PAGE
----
Author: Joe Kizlauskas
Last Updated: 2nd January 2023
A wide variety of betting stakeholders have recommended the Dutch government not limit betting sales and instead enforce reasonable in-play wagering strategies, as the Netherlands planned to enter its controlled online gambling market in 2021.
Industry requests have been rendered public as the Dutch Government completes its consultation on draft legislation to regulate distant gambling facilities.
Seventeen sector statements have been released, with the bulk of stakeholders underlining issues about banned bet kinds imposed on certified internet sportsbook providers.
In February, the Dutch Government released a draft structure of its’ Remote Gambling Bill’ to modernise the Netherlands’ legislative frameworks for online gambling facilities.
As far as sports betting is concerned, Dutch policymakers have made several in-game wagering restrictions on the protection of sports and the integrity of athletes.
These limitations include preventing certified bookmakers from making head-to-head bets and a significant reduction in’ in-play’ bet-types for football and tennis economies, such as next throw-in, foul, corner bets or tennis bets.
The European sector trade agency, the International Betting Integrity Association (IBIA), presented a challenge to wagering constraints, stating that the Dutch government’s regulations were baseless as they would not serve to safeguard sport ethics issues.
As far as tennis is concerned, the IBIA points out that the market is dominated by’ 80% of bets placed through in-play wagering,’ a dynamic that the Dutch officials should recognise as they try to enforce an efficient structure by 2021.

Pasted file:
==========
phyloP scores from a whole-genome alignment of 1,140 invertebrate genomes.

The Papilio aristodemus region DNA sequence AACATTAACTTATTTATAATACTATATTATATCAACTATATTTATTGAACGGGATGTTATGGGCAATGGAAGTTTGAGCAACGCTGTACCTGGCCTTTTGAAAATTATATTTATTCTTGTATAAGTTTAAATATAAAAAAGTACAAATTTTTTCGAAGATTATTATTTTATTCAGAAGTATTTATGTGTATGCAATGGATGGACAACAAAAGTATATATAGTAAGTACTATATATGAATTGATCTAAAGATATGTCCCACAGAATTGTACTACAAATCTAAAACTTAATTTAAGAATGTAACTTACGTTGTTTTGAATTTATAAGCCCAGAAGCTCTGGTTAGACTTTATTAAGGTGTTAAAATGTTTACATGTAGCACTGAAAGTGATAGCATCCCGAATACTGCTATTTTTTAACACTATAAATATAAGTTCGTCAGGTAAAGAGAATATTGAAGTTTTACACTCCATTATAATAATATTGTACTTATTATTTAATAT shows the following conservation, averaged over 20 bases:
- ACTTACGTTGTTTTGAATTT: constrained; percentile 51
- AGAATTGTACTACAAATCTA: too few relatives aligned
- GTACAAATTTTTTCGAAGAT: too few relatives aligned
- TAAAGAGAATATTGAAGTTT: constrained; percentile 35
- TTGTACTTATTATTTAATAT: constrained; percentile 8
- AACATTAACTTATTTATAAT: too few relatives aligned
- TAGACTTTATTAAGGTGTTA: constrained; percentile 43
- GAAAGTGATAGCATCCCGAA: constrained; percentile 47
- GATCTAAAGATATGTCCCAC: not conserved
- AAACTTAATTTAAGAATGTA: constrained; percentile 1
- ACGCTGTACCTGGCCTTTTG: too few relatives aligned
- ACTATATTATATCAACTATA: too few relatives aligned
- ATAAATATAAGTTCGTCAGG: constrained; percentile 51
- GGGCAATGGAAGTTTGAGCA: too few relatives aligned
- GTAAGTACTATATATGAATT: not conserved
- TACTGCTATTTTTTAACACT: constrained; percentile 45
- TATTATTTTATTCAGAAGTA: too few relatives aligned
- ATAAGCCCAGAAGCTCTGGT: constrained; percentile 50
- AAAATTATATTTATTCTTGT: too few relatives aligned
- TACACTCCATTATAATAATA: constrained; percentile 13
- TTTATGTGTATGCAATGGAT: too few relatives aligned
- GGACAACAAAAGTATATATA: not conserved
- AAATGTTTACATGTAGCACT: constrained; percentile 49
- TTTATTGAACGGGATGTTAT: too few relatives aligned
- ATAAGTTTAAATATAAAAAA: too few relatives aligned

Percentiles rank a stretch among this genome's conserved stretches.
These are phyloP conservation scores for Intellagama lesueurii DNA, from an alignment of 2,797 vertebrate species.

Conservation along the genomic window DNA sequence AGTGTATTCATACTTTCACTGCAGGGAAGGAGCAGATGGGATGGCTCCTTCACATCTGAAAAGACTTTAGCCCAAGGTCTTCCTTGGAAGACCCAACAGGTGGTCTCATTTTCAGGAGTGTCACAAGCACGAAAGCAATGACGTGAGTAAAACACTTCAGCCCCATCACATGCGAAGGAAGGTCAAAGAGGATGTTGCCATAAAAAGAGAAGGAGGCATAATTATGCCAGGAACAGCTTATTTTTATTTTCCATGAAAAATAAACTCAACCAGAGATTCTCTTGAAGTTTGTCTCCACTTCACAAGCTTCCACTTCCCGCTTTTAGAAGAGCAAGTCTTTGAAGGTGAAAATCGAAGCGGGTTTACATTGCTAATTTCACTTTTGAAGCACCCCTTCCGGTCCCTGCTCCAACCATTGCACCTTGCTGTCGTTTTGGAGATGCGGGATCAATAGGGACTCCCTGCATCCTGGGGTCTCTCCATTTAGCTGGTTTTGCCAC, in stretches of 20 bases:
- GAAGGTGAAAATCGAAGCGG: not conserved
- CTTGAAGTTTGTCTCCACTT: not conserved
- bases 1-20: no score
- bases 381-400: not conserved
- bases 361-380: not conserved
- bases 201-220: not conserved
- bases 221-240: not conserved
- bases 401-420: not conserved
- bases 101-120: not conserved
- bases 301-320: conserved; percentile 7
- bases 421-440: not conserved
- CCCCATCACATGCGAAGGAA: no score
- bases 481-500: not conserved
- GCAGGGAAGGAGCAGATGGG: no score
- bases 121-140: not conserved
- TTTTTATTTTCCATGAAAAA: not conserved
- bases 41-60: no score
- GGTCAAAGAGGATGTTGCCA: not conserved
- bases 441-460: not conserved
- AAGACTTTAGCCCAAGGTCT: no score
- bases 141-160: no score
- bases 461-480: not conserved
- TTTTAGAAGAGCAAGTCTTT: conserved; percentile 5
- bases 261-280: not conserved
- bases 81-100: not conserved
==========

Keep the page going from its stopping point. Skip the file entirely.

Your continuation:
IBIA informs policymakers that constraints on the football and tennis industries will contribute to the burden of tracking national customers who may choose to wager with unlicensed bookmakers running full live betting capabilities.
“The importance of meeting the needs of modern-day consumers in a globally competitive marketplace should not be underestimated” The IBIA states “It is important to recognise that these markets are very popular, especially in the growing in-play product range.”
IBIA’s worries are communicated by bet365, which recommends the Dutch Government to give ‘ the widest possible product range on sports betting ‘ which, in turn, will allow integrity stakeholders to create the most extensive cooperation structure for capturing poor players.
“Unless the authorities allow operators to offer the widest possible product range, it will become increasingly difficult to capture and report on suspicious betting activity throughout the regulated market,” warns bet365.
As Europe’s major internet bookmaker, bet365 underlines that the Dutch government will be better served by creating cooperative reporting frameworks and processes between sportsbooks and national agencies.